Considering that your cat uses his tongue as toilet paper, a brush and washcloth, it's no wonder the occasional whiff of bad breath floats your way. But long-term or strongly smelling bad breath could indicate a medical condition, and may point to intestinal parasites.
Poor dental hygiene is the most common culprit for bad breath, and the lack of opposable thumbs leaves your kitty at a distinct disadvantage when it comes to oral health. Your feisty feline's chompers develop plaque and tartar just like yours do, and over time can cause dental problems. Bacteria like to party in your pet's mouth, too, which can cause infections and disease. His stinky breath can also be an indicator of an underlying medical issue, such as gastrointestinal disease, liver or kidney problems or respiratory infections.
Creepy Crawly Critters
While your kitty's breath knocks you for a loop, there could be a whole community of creepy crawly parasites calling his intestinal tract home. Numerous types of worms feel perfectly welcome to hunker down in his intestines, happily breeding and feeding off the nutrients in his bloodstream and intestinal walls. Roundworms, hookworms and tapeworms all set up residence in your cat's gut and cause various health issues by leeching off his system. Diarrhea, coughing and vomiting are common signs of uninvited guests in his intestinal tract, and heavy infestations may leave your cat weak and ill.
Offensive Olfactory Overlap
Strictly speaking, bad breath is not a direct sign of intestinal worms. But the partying parasites can cause secondary issues that can lead to stinky breath. Heavy worm infestations lower your cat's immune system, leaving him weak and susceptible to viral and bacterial infections. It's these infections that can cause the foul odor from your kitty's mouth. So in black-and-white terms, bad breath doesn't necessarily mean he has worms, but it doesn't necessarily mean he doesn't have them, either.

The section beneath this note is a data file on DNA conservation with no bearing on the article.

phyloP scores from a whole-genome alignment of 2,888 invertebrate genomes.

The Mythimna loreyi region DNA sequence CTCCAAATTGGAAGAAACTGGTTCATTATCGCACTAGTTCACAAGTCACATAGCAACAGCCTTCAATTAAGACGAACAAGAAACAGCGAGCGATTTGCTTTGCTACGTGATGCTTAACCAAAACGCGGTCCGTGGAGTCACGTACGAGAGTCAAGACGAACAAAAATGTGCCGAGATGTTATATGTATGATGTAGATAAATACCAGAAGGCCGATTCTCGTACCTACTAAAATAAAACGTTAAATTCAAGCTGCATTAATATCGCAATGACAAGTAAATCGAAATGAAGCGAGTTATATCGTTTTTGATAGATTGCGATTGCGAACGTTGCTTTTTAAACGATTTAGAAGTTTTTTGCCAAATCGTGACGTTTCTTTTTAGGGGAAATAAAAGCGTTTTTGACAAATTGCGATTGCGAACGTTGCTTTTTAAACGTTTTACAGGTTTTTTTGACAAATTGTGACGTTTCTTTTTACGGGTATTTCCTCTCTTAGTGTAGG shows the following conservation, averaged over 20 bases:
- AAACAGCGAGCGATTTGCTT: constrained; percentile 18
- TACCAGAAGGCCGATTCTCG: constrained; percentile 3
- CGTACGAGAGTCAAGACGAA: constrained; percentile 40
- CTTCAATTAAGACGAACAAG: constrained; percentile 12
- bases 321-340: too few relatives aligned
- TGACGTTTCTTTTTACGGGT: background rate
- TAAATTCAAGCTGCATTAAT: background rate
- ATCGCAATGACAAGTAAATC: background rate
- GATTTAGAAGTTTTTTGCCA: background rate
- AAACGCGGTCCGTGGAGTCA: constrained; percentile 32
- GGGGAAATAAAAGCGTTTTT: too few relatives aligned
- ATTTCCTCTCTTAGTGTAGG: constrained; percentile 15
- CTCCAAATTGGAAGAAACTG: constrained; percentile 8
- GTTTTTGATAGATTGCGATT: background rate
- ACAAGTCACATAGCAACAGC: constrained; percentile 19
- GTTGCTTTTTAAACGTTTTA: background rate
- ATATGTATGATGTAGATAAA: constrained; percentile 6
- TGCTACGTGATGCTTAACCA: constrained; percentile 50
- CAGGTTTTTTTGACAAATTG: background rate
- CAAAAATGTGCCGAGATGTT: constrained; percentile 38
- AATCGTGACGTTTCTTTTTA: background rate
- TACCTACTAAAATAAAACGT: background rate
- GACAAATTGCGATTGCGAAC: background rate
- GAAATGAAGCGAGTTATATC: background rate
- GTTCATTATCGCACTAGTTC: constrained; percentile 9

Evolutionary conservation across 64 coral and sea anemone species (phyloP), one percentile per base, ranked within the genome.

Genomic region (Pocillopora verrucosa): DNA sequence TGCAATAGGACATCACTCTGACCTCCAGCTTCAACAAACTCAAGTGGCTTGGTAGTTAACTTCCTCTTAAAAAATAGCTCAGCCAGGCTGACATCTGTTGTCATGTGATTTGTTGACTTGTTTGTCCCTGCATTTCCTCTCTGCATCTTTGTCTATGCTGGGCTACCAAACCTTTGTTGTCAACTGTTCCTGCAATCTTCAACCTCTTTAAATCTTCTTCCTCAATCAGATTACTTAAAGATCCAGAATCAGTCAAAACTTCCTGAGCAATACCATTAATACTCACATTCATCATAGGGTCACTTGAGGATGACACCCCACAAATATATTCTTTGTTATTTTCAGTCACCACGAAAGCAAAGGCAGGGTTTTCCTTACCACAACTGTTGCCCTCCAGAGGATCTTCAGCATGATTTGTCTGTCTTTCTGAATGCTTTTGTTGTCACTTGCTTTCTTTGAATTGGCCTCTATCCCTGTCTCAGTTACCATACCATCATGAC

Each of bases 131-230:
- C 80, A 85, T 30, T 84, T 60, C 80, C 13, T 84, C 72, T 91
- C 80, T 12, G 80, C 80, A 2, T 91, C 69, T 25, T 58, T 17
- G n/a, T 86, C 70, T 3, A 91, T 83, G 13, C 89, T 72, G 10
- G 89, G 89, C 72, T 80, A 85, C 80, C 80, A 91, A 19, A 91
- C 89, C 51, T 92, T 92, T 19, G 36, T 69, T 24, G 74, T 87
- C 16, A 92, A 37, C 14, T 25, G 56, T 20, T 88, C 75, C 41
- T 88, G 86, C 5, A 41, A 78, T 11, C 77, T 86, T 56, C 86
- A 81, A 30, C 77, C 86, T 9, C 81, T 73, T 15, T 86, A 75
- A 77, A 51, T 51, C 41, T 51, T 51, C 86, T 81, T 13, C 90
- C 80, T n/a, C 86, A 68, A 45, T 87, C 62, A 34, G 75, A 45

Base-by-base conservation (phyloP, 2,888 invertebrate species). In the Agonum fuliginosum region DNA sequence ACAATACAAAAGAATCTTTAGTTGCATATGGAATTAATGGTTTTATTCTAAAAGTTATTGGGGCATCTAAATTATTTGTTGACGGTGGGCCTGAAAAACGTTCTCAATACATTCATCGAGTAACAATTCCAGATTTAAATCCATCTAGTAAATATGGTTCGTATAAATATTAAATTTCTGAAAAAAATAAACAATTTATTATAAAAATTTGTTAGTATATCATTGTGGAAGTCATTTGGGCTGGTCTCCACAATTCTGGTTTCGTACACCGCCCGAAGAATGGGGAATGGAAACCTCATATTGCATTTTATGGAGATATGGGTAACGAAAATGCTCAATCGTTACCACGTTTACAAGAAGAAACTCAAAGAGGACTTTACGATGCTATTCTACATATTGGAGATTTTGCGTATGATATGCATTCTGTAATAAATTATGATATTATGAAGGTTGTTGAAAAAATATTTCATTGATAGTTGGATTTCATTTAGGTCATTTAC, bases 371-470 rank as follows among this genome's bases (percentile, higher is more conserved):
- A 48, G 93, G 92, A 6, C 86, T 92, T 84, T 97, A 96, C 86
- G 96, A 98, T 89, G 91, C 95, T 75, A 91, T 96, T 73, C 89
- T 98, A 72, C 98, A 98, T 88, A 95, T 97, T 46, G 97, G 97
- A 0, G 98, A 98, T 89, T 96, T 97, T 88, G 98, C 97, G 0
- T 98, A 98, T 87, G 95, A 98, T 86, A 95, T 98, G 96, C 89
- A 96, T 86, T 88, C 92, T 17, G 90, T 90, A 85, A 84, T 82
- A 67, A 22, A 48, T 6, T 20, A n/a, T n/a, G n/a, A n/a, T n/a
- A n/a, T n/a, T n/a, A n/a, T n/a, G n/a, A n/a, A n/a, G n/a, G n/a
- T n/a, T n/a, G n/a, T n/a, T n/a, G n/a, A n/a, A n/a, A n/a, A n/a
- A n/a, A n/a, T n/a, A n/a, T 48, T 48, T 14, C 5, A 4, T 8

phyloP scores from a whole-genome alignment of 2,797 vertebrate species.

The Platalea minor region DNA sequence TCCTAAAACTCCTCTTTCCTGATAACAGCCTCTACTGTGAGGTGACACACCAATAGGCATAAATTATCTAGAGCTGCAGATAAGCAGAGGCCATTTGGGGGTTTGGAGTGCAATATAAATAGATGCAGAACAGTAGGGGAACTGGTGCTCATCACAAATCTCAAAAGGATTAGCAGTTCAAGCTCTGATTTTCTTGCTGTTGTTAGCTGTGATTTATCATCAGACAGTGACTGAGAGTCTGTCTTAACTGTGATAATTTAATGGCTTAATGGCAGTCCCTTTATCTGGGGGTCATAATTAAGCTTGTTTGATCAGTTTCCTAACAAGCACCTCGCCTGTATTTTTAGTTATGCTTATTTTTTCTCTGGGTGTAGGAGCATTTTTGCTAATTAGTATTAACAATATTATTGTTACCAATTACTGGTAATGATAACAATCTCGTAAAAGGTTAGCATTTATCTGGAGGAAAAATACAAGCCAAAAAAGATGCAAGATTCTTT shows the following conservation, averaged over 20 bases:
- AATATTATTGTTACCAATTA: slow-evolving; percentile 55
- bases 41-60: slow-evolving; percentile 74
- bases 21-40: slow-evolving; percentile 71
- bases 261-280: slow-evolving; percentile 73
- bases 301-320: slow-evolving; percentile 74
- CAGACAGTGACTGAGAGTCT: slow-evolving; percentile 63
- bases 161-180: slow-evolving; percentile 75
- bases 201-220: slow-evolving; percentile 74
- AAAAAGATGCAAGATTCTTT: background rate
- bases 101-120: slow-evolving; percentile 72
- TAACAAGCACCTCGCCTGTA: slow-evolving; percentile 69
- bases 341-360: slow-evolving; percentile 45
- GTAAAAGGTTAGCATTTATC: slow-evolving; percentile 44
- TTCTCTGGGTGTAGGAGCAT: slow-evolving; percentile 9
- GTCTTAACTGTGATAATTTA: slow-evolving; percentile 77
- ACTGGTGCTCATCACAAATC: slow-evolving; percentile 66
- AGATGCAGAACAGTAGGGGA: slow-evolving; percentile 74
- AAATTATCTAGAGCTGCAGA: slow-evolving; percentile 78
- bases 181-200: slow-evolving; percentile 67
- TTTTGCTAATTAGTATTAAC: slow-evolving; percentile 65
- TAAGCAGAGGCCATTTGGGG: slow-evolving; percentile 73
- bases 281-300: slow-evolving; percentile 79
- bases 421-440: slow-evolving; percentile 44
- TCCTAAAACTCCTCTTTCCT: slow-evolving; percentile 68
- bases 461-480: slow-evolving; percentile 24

Bad breath may indicate worms, in a really roundabout way, but your kitty could just need a visit to the vet-slash-kitty dentist. Schedule an appointment with your vet to have your kitty's teeth professionally cleaned. If you notice additional symptoms that may point to parasites, such as a dull coat, diarrhea or an increase in vomiting, speak with your vet about testing. Medications will kill any freeloading worms, and antibiotics should clear up any secondary infections or health issues they caused. Once the built-up tartar and plaque is gone and the worms and health issues are dealt with, daily brushing should keep his breath clean and fresh.
Always check with your veterinarian before changing your pet’s diet, medication, or physical activity routines. This information is not a substitute for a vet’s opinion.
Jane Williams began her writing career in 2000 as the writer and editor of a nationwide marketing company. Her articles have appeared on various websites. Williams briefly attended college for a degree in administration before embarking on her writing career.